Personal case studies Tim Nickson (1996) is not a fluent writer like Sinclair, but his autobiographical writings also highlight the differences between these personal accounts and those of either parents or professionals. Nicksons account is chronological, and discusses people and events in his life that were important to him: his favourite birthday presents, funny things his friends at school did, his hobbies, and what it felt like to be bullied at school. He sometimes discusses his interactions with professionals, and I imagine that his account of events and theirs would make an interesting comparison. He discusses his special interests (drawing, horror films) matter-of- factly, not as symptoms or as evidence of character flaws, but as part of his life and his efforts to cope with situations that left him somewhat powerless. He is an active agent in this accounta person who acts according to the abilities and circumstances in which he finds himself, based on highly personal motivations.
Personal case studies Sinclair, Nickson, and others present an alternative version of the autism narrative. They acknowledge impairment where it exists, but proudly discuss achievement as wellnot as something remarkable but as part of their personal identity. They generally dont discuss their test scores, and few have much use for psychologists theories about autism. As Sinclair puts it, I find great value and meaning in my life, and I have no wish to be cured of being myself. Personal case studies may be written for a parent/professional audience, like Sinclairs, or for a peer audience, like Nicksons. The former are more likely to directly address issues of impairment and disablement, while the latter conform more neatly to the conventions of diary, blog, or autobiography.
Parent case studies There are close to 50 parent-written accounts of autism in print, not counting those in electronic form only or those that have been disguised as clinical accounts. These books can be roughly divided into two categories: pathographies, or illness narratives; and accounts of using a specific type of therapy. Many texts of the second type are advocacy or instructional literature, although they may also include elements of illness narrative (for example, Let Me Hear Your Voice by Catherine Maurice.) Avdi, Griffin, and Brough (Journal of Health Psychology, 2000) have examined how parents construct the problem of ASD during the assessment and diagnostic period. They note that parents must engage with the discourses of normal development and disability, as well as with the medical model of autism. One area these authors touch on only briefly is the effect of autism on the family, including stigmatisation of parents identities as well as of the child with autism. I would argue that many parent narratives have coping with this spoiled social identity is at core to many such narratives as coping with autism itself.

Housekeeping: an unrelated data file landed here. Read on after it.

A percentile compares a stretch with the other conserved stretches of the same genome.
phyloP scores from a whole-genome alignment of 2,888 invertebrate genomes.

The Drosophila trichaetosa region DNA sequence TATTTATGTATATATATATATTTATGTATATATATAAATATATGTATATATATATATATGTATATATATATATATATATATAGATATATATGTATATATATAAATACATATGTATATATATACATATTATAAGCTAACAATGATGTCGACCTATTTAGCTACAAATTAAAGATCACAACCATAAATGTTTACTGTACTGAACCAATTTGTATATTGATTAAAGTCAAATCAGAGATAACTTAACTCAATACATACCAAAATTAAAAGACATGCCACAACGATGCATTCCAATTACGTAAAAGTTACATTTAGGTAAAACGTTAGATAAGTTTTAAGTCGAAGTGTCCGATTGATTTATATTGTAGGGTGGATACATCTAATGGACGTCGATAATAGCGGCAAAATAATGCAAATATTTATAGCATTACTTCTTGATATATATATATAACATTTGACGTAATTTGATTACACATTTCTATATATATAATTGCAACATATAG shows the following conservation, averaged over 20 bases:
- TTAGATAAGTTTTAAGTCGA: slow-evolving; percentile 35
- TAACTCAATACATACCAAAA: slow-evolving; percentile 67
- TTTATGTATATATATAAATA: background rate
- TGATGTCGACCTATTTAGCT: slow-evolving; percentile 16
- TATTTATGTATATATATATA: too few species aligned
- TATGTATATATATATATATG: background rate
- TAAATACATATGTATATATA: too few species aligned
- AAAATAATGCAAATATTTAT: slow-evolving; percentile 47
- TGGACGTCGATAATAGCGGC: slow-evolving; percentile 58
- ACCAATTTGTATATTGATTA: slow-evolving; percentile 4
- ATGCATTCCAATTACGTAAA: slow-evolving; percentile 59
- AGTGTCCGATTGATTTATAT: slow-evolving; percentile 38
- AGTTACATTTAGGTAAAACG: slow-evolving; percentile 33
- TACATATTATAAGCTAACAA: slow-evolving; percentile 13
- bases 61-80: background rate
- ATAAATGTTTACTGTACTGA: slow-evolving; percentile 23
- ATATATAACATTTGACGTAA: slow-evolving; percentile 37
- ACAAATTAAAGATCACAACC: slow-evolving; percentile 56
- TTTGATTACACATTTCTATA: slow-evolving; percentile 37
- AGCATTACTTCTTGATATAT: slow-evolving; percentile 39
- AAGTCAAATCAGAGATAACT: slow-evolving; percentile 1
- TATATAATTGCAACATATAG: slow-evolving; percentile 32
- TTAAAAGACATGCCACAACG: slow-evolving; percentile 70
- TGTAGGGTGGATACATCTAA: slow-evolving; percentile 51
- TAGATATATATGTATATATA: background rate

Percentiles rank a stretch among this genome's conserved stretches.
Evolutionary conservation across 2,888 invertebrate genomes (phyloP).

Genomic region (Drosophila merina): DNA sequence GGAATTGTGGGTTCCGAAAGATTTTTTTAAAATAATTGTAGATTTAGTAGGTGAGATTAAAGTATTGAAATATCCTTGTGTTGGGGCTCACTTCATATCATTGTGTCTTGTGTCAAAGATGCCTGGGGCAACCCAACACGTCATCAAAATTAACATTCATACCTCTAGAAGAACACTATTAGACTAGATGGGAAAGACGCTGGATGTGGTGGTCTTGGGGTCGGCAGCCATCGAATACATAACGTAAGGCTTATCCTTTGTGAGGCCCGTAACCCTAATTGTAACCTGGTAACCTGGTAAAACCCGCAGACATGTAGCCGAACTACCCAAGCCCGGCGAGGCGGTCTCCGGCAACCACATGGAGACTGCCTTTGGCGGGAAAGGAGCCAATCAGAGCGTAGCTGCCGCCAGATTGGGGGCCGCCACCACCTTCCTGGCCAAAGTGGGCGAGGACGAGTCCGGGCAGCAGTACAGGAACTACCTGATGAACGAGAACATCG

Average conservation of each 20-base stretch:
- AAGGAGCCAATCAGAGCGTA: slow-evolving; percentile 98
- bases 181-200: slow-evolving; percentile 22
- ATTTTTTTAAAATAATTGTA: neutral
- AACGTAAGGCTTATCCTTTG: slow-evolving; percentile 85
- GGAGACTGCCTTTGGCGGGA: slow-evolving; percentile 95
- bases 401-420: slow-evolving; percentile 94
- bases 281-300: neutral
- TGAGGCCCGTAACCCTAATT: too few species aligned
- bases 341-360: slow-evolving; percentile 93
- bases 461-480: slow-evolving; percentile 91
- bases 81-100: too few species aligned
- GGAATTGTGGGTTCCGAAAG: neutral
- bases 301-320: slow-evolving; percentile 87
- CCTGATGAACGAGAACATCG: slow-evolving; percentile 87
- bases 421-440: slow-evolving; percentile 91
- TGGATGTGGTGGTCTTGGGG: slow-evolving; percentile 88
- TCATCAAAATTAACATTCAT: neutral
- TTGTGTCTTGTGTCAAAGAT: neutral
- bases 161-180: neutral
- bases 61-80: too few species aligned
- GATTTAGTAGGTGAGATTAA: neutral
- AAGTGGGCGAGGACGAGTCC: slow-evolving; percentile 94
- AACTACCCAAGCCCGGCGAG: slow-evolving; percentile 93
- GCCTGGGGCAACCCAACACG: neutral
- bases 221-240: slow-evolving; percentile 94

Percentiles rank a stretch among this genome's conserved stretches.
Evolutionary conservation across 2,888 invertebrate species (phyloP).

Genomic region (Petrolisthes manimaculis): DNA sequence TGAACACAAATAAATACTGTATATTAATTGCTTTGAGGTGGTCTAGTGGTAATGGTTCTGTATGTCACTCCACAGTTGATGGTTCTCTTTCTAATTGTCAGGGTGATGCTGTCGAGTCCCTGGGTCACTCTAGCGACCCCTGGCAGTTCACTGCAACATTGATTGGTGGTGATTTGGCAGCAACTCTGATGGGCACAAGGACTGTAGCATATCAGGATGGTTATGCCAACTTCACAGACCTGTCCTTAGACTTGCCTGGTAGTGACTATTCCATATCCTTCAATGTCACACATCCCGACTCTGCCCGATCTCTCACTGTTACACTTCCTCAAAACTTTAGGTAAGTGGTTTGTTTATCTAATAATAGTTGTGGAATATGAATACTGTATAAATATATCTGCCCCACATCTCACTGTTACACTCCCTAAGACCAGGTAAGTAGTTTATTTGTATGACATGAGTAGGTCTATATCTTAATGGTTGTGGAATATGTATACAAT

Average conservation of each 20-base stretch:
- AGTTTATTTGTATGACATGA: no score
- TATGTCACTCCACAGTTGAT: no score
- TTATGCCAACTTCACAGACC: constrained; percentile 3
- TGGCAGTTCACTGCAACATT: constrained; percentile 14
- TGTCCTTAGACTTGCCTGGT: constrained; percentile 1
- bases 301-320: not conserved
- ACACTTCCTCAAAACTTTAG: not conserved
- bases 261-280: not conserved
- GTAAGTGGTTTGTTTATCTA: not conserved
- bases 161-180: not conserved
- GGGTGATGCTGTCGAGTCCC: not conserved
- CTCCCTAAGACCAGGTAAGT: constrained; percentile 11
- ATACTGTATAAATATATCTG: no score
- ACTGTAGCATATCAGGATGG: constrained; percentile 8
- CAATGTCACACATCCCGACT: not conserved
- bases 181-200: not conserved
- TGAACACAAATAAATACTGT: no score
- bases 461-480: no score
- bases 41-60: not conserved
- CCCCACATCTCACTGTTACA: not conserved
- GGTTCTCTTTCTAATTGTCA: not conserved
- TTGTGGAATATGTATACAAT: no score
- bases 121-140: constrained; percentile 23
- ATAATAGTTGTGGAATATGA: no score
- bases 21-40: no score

Parent case studies: Park Clara Claiborne Parks book The Siege: The First Eight Years of an Autistic Child (1967) combines all three of these types. It was written in part as a deliberate response to Bettelheim, who stood higher than any other authority on autism in the 1960s. Park walks the reader through her daughter Ellys first years, from birth, to the first inklings that there is a problem, to diagnosis, and to such treatment and education as was available to a well-off, professional family at the time. At the end she comes round to the idea that what Elly needs most is respect for her personal integrity, support for her special talents, and assistance with those tasks she finds difficult. This approach seems to have worked well, as the adult Elly (still severely autistic) is an accomplished artist and strong self-advocate, who lives independently with community support. Her family has also coped with its challenges, including explicit stigmatisation. Park was able to put forward her case in The Siege, which she has later stated was a powerful factor in holding on to her own sense of personal worth as well as an act of advocacy for her child and others with autism.
Parent case studies: Park Parks prose is fluid and sometimes even poetic, but as she is a lecturer in English literature, that should be expected. She shows a keen eye for detail, focusing on kinds of events that interest parents of typical children as well as unusual behaviours. Park is forced to confront realities that she had not expected, including the stigmatization of mental illness (autism was then thought to be analogous with childhood schizophrenia, and non-organic in cause,) the discourse of normalcy, and the medical model of autism. It is perhaps Parks account of being a parent subjected to psychiatric interrogation that is the most powerful part of her narrative. It made The Siege a word-of-mouth bestseller among parents with autism, and presented a rational, well-researched counterpoint to The Empty Fortress (the symmetry of the titles was not an accident.) Several individuals have pointed to the publication of The Siege as a watershed event in the history of autismquite a claim for a simple personal narrative with no miracle cure in sight at the end.
Parent case studies: Hundley Joan Martin Hundleys The Small Outsider (1971) performed a similar role in Australia in terms of being a flashpoint for parent advocacy and support. Hundleys writing is less literary than Parks, and perhaps less sentimental. She recounts how she engaged with the disability discourse literally on the first day of her sons birth, when his feeding difficulties and manner gave rise to vague suspicions that he was unlike her other children. Because Park was 40 (an elderly multi-para in medical lingo), she had been anxious about the childs health even before his birth. Her construction of the child already included illness or disability as a possible outcome. He developed severe allergies and eczema in addition to continued feeding difficulties in his first year, adding to his discomfort and her worries. Preoccupied with his poor physical health, she was only gradually aware that his behaviour was also unusual.